A new study from Goethe University Frankfurt suggests that modern great white sharks may have contributed to the megalodon sharks’ extinction via dietary competition.
Also called the “megatooth” or the “big tooth sharks”, megalodons were one of the biggest fish that ever lived on the Earth. They used to consume 2,500 pounds of food on a daily basis and had an average body size thrice that of the largest current day great white shark. The strength of a megalodon was so formidable that one bite was powerful enough to crush any regular-sized car.
However, when it came to survival, looks like the relatively weaker and smaller great white shark beat the megalodon. A team of researchers analyzed the zinc content found in the enamel of the tooth of both great white and megalodon sharks. The analysis revealed several important details about the time when both the modern and extinct shark species co-existed.
Zinc isotopes explain the shark diet and trophic level interference
Since sharks don’t have bones, scientists across the globe routinely use teeth fossils to study extinct shark species. The same also applies in the case of megalodon sharks, which lived from around 23 million years ago to 3.6 million years ago.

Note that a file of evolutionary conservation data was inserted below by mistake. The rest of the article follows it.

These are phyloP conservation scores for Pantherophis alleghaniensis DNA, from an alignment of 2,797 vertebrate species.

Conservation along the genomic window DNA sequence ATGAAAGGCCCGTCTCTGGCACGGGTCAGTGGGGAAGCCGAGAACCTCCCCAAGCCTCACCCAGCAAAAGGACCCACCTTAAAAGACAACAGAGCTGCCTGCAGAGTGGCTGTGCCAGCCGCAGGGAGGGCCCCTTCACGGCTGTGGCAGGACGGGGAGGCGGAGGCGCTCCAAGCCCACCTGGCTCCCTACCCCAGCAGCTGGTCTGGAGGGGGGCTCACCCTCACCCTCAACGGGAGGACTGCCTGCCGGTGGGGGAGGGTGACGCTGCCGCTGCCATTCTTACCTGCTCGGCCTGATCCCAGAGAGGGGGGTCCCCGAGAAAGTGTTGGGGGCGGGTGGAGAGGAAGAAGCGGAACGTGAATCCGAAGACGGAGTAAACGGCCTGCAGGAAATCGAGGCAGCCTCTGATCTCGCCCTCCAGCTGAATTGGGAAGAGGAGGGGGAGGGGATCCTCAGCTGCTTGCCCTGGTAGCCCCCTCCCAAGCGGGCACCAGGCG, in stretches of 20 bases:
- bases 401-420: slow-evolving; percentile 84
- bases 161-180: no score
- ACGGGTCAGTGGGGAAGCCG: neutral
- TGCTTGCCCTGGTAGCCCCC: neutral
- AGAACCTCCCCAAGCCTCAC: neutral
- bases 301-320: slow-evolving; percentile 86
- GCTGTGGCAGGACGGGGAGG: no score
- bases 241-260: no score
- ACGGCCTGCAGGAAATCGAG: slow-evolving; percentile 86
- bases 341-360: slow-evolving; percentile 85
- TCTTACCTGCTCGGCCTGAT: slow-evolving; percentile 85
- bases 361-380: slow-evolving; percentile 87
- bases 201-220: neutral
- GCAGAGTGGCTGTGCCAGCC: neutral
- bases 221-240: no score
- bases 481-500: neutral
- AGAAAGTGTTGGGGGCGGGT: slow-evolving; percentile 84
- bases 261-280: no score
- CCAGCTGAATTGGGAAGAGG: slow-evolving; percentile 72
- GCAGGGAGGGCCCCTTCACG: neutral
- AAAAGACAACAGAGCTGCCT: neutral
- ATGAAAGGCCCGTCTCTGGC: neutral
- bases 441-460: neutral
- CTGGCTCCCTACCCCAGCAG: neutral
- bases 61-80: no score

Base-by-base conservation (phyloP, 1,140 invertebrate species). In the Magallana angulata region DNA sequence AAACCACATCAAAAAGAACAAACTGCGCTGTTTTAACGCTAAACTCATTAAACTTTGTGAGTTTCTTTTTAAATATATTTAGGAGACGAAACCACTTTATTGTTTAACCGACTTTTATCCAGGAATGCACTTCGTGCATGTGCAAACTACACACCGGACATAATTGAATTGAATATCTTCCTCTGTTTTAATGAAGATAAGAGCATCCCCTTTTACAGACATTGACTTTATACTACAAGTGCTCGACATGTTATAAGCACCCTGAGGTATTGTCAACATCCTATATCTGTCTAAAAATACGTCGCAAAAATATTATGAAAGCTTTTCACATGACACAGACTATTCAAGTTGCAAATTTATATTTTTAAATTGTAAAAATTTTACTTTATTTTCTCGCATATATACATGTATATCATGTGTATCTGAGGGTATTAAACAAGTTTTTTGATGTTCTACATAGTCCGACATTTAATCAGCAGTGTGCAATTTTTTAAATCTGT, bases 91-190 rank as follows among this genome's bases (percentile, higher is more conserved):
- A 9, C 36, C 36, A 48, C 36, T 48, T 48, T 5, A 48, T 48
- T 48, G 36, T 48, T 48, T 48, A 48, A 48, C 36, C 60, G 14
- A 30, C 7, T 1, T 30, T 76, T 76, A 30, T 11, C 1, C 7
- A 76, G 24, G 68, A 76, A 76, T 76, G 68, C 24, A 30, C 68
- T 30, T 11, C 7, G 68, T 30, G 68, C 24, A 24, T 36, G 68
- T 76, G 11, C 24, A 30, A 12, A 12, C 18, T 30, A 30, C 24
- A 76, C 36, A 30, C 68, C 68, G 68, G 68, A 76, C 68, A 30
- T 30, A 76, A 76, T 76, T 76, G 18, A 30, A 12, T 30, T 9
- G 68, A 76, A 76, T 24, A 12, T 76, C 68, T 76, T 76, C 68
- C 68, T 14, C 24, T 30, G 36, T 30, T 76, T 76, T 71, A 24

A team of researchers at Goethe University developed a method to study the eating behavior and trophic levels of sharks using zinc isotopes. They compared the diets of 13 extinct shark species with 20 alive ones by analyzing the preserved zinc isotope values in their teeth.
Zinc is an environmental marker that signals where an animal is in a food web. While explaining their approach, the corresponding author of the study Jeremy McCormack from Goethe University in Frankfurt, Germany told ZME Science that zinc is incorporated into the enamel or enameloid of many animals (including sharks), and the ratio of heavier to lighter zinc isotopes is indicative of how high an animal is along the food chain — meaning “we can infer a relative trophic level by comparing the zinc isotope ratios in the enameloid of different animals or individuals.”
When researchers analyzed the zinc isotope values for the great white shark and Otodus megalodon (both species co-existed in the Pliocene era), they found that the values overlapped. These findings further suggested that both the shark species co-existed and competed for the same kinds of prey during the early Pliocene period (2.58 to 5.33 million years ago). They occupied the same role in the food chain, which means they competed with each other.
“Our research suggests that megalodon and great white sharks fed on the same trophic levels when co-occurring. There was likely at least some overlap in prey species between megalodon and great white sharks,” said Dr. McCormack.
The researchers claim that this is the first zinc isotope study on non-mammalian vertebrates and more such research involving zinc isotopes could reveal significant information about the eating habits and evolutionary characteristics of extinct marine species. Dr. McCormack and his colleagues now aim to better understand how zinc isotope ratios change in different body tissues relative to the diet.
The study is published in the journal Nature Communications.
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